As stated above, the NOFD failed to satisfy its burden with respect to the occurrence of the complained of activity. Consequently, the Commission abused its discretion in denying Mr. Matusoff’s administrative appeal.
However, even if the NOFD had met its initial burden, the Commission erred in finding that the discipline, i.e., termination, was commensurate with the infraction. Termination from permanent employment is the most extreme form of disciplinary action that can be taken against a classified employee. Honore' v. Dep’t of Public Works, 2014-0986, p. 16 (La.App. 4 Cir. 10/29/15), 178 So.3d 1120, 1131. This Court has “held that [t]ermination or dismissal is the most severe form of disciplinary action that can be taken by the Appointing Authority, and should be reserved for the most serious violation.” Matthews v. Dep’t of Police, 98-0467 (La.App. 4 Cir. 11/18/98), 723 So.2d 1044, 1049; see also Barquet v. Dep’t of Welfare, 620 So.2d 501, 507 (La.App. 4 Cir. 1993).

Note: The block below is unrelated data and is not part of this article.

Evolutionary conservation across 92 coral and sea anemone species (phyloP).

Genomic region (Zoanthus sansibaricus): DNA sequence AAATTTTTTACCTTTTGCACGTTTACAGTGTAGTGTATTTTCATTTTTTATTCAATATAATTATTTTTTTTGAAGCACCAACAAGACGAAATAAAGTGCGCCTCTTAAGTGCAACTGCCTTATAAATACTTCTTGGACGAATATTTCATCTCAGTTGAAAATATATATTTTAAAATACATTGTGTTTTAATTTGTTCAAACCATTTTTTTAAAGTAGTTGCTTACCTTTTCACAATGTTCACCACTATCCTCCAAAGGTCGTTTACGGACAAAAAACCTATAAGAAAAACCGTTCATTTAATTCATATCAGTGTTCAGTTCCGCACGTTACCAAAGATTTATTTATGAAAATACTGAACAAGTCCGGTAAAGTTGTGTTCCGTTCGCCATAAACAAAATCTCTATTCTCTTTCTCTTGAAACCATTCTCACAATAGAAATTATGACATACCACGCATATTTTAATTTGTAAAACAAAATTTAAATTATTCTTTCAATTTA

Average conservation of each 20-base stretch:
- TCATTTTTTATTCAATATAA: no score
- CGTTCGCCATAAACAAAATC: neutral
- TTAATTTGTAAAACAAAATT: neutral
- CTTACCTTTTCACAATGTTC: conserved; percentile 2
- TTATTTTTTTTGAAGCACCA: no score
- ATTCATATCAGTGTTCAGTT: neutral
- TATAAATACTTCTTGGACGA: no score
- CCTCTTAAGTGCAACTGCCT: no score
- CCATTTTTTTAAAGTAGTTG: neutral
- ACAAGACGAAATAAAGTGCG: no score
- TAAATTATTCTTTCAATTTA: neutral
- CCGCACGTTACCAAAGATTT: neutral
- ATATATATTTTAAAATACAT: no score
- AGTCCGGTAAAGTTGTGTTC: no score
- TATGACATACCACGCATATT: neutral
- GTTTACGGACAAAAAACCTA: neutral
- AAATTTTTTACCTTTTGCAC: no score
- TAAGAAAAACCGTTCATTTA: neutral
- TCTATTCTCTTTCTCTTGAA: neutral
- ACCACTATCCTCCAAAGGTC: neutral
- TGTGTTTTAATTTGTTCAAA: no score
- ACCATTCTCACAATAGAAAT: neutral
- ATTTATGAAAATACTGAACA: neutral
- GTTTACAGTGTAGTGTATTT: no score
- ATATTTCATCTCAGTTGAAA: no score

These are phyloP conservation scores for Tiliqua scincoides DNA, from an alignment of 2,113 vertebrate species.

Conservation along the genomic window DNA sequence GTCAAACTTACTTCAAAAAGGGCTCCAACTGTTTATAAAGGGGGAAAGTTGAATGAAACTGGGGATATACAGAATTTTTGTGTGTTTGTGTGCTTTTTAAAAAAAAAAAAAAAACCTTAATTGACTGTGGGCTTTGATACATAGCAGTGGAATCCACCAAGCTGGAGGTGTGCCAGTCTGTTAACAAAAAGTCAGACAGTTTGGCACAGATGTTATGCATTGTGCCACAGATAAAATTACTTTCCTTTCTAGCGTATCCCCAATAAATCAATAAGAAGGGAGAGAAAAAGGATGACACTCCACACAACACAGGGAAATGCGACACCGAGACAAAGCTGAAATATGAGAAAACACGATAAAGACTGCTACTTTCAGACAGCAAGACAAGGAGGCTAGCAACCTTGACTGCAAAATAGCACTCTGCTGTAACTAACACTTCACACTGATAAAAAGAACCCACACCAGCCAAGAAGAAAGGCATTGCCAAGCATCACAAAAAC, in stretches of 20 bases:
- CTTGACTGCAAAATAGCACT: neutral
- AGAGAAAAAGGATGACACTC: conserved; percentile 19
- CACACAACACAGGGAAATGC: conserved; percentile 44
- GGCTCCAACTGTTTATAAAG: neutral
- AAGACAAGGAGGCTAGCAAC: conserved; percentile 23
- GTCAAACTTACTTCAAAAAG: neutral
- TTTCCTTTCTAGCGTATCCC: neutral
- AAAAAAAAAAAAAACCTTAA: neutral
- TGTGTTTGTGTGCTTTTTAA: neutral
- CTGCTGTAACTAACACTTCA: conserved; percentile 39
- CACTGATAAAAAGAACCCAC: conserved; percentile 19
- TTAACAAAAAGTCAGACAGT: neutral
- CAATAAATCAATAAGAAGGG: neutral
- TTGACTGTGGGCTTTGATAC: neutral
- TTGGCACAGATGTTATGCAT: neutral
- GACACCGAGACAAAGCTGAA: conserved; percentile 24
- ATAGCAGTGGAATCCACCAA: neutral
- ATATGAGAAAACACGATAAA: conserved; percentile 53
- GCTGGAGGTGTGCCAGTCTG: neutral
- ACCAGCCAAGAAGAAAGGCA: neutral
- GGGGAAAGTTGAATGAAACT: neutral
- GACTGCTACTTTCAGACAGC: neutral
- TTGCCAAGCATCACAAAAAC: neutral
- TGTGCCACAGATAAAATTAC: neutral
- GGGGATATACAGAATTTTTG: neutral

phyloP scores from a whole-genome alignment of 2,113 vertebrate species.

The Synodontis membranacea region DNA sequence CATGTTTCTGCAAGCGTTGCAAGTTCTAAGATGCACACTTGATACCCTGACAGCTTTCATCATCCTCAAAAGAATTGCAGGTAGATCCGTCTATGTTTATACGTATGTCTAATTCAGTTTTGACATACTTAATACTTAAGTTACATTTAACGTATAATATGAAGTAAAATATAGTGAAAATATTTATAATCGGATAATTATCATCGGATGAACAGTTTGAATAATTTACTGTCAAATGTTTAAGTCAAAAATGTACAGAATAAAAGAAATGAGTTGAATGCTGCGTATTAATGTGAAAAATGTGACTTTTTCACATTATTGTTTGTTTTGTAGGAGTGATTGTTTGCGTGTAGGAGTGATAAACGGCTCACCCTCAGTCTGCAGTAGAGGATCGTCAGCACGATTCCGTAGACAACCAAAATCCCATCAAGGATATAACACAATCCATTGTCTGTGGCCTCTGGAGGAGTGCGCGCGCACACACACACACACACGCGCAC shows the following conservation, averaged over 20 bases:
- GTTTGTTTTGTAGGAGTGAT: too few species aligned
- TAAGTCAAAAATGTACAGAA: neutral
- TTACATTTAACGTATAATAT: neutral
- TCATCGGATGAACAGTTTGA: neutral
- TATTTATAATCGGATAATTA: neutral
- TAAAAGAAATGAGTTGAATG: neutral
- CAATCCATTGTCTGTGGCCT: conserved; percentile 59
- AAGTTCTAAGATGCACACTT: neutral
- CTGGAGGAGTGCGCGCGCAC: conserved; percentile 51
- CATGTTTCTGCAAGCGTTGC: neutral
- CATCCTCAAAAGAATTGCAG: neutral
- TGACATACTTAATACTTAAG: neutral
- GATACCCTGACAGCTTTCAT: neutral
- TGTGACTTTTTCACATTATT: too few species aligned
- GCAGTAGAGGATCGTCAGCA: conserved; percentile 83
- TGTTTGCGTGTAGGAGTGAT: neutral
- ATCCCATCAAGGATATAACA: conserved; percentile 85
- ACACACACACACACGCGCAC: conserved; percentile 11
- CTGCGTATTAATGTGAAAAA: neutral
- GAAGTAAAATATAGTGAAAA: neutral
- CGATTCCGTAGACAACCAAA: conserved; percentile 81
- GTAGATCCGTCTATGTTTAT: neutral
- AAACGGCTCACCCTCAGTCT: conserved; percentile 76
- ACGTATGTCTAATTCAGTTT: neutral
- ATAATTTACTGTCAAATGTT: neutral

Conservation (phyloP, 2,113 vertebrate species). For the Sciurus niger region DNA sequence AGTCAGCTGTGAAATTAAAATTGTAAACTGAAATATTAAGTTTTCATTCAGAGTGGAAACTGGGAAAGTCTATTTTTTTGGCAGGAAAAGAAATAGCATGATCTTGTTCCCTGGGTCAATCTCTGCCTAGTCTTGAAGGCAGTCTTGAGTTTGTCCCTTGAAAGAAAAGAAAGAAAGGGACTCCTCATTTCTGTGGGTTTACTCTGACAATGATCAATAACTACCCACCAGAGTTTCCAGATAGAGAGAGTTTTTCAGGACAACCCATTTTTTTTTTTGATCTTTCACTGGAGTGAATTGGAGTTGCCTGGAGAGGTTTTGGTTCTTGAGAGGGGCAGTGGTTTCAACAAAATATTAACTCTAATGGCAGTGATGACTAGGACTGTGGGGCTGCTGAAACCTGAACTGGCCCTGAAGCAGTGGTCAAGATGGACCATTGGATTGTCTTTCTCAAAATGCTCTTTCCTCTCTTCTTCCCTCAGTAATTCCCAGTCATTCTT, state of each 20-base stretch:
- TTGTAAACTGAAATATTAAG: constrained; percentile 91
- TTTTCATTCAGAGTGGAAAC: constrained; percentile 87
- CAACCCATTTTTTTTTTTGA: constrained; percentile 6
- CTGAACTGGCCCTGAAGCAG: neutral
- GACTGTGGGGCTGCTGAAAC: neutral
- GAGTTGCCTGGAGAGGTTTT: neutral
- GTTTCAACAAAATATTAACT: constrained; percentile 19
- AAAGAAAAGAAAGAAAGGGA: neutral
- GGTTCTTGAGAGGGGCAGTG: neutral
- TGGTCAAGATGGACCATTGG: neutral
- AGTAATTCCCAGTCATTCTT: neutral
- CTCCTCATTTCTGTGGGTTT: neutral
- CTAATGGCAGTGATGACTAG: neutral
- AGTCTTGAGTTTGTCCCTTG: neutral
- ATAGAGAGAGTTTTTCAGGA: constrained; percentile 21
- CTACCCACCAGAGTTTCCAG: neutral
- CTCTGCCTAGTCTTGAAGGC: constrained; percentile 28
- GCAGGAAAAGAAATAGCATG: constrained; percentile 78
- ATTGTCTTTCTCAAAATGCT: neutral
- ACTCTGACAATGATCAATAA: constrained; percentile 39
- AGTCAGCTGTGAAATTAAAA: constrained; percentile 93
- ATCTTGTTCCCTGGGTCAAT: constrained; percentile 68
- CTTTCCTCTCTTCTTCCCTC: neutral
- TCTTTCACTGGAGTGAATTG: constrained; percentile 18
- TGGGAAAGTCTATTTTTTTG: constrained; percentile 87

In determining whether discipline is commensurate with the infraction, the Civil Service Commission considers the nature of the offense as well as the employee’s work record and previous disciplinary record. Hills v. New Orleans City Council, 98-1101, pp. 6-7 (La.App. 4 Cir. 12/9/98), 725 So.2d 55, 58. In the instant case, Mr. Matusoff’s discipline for the use of a CBD product is an issue of first impression. The product was purchased legally and was not on any list of prohibited substances that Mr. Matusoff was aware of. The product was also recommended by a physician and a pharmacist. At the time of the incident, Mr. Matusoff was a twelve-year veteran of the NOFD with no record of any prior disciplinary action. As such, termination was not commensurate with the alleged infraction. Therefore, the Commission abused its discretion.
For the above and foregoing reasons, the Commission abused its discretion in denying Mr. Matusoff’s appeal. We reverse the Commission’s judgment, grant Mr. Matusoff’s appeal, vacate the discipline imposed by the NOFD and restore Mr. Matusoff to his status as an active firefighter.
REVERSED AND RENDERED
ON APPLICATION FOR REHEARING
Rehearing in this matter is granted for the limited purpose of amending our original opinion to award Mr. Matusoff all back wages and emoluments of employment from the date of his termination until the day of his reinstatement with the exception of the period from February 12, 2019 through March 11, 2019.1 Accordingly, we now amend our opinion as such.
GRANTED FOR LIMITED PURPOSE